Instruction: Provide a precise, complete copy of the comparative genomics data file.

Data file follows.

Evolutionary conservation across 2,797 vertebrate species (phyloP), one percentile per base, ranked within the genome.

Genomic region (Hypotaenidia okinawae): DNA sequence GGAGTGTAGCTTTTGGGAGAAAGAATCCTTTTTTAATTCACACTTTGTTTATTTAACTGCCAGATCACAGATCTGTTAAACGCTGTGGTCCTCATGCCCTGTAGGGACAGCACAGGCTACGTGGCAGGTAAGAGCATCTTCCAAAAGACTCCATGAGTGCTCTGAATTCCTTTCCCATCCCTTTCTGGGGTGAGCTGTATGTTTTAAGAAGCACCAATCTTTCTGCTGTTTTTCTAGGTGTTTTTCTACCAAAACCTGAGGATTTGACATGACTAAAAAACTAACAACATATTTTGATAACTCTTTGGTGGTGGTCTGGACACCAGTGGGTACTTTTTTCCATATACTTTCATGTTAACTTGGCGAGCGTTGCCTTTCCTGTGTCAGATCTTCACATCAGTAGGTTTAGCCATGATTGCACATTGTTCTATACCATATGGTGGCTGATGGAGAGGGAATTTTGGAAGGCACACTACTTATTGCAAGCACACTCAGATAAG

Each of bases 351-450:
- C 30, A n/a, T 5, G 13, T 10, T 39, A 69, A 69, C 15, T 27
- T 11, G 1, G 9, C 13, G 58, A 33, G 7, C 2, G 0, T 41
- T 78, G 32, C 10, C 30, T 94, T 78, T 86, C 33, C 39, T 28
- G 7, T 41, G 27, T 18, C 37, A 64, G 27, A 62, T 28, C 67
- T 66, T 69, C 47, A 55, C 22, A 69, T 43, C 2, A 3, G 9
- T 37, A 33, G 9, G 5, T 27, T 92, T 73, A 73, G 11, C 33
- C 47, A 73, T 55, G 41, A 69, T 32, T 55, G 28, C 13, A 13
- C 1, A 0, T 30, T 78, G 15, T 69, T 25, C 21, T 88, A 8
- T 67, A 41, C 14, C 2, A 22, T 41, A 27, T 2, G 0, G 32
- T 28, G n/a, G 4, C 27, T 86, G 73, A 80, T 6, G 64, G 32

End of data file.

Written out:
Evolutionary conservation across 2,797 vertebrate species (phyloP), one percentile per base, ranked within the genome.

Genomic region (Hypotaenidia okinawae): DNA sequence GGAGTGTAGCTTTTGGGAGAAAGAATCCTTTTTTAATTCACACTTTGTTTATTTAACTGCCAGATCACAGATCTGTTAAACGCTGTGGTCCTCATGCCCTGTAGGGACAGCACAGGCTACGTGGCAGGTAAGAGCATCTTCCAAAAGACTCCATGAGTGCTCTGAATTCCTTTCCCATCCCTTTCTGGGGTGAGCTGTATGTTTTAAGAAGCACCAATCTTTCTGCTGTTTTTCTAGGTGTTTTTCTACCAAAACCTGAGGATTTGACATGACTAAAAAACTAACAACATATTTTGATAACTCTTTGGTGGTGGTCTGGACACCAGTGGGTACTTTTTTCCATATACTTTCATGTTAACTTGGCGAGCGTTGCCTTTCCTGTGTCAGATCTTCACATCAGTAGGTTTAGCCATGATTGCACATTGTTCTATACCATATGGTGGCTGATGGAGAGGGAATTTTGGAAGGCACACTACTTATTGCAAGCACACTCAGATAAG

Each of bases 351-450:
- C 30, A n/a, T 5, G 13, T 10, T 39, A 69, A 69, C 15, T 27
- T 11, G 1, G 9, C 13, G 58, A 33, G 7, C 2, G 0, T 41
- T 78, G 32, C 10, C 30, T 94, T 78, T 86, C 33, C 39, T 28
- G 7, T 41, G 27, T 18, C 37, A 64, G 27, A 62, T 28, C 67
- T 66, T 69, C 47, A 55, C 22, A 69, T 43, C 2, A 3, G 9
- T 37, A 33, G 9, G 5, T 27, T 92, T 73, A 73, G 11, C 33
- C 47, A 73, T 55, G 41, A 69, T 32, T 55, G 28, C 13, A 13
- C 1, A 0, T 30, T 78, G 15, T 69, T 25, C 21, T 88, A 8
- T 67, A 41, C 14, C 2, A 22, T 41, A 27, T 2, G 0, G 32
- T 28, G n/a, G 4, C 27, T 86, G 73, A 80, T 6, G 64, G 32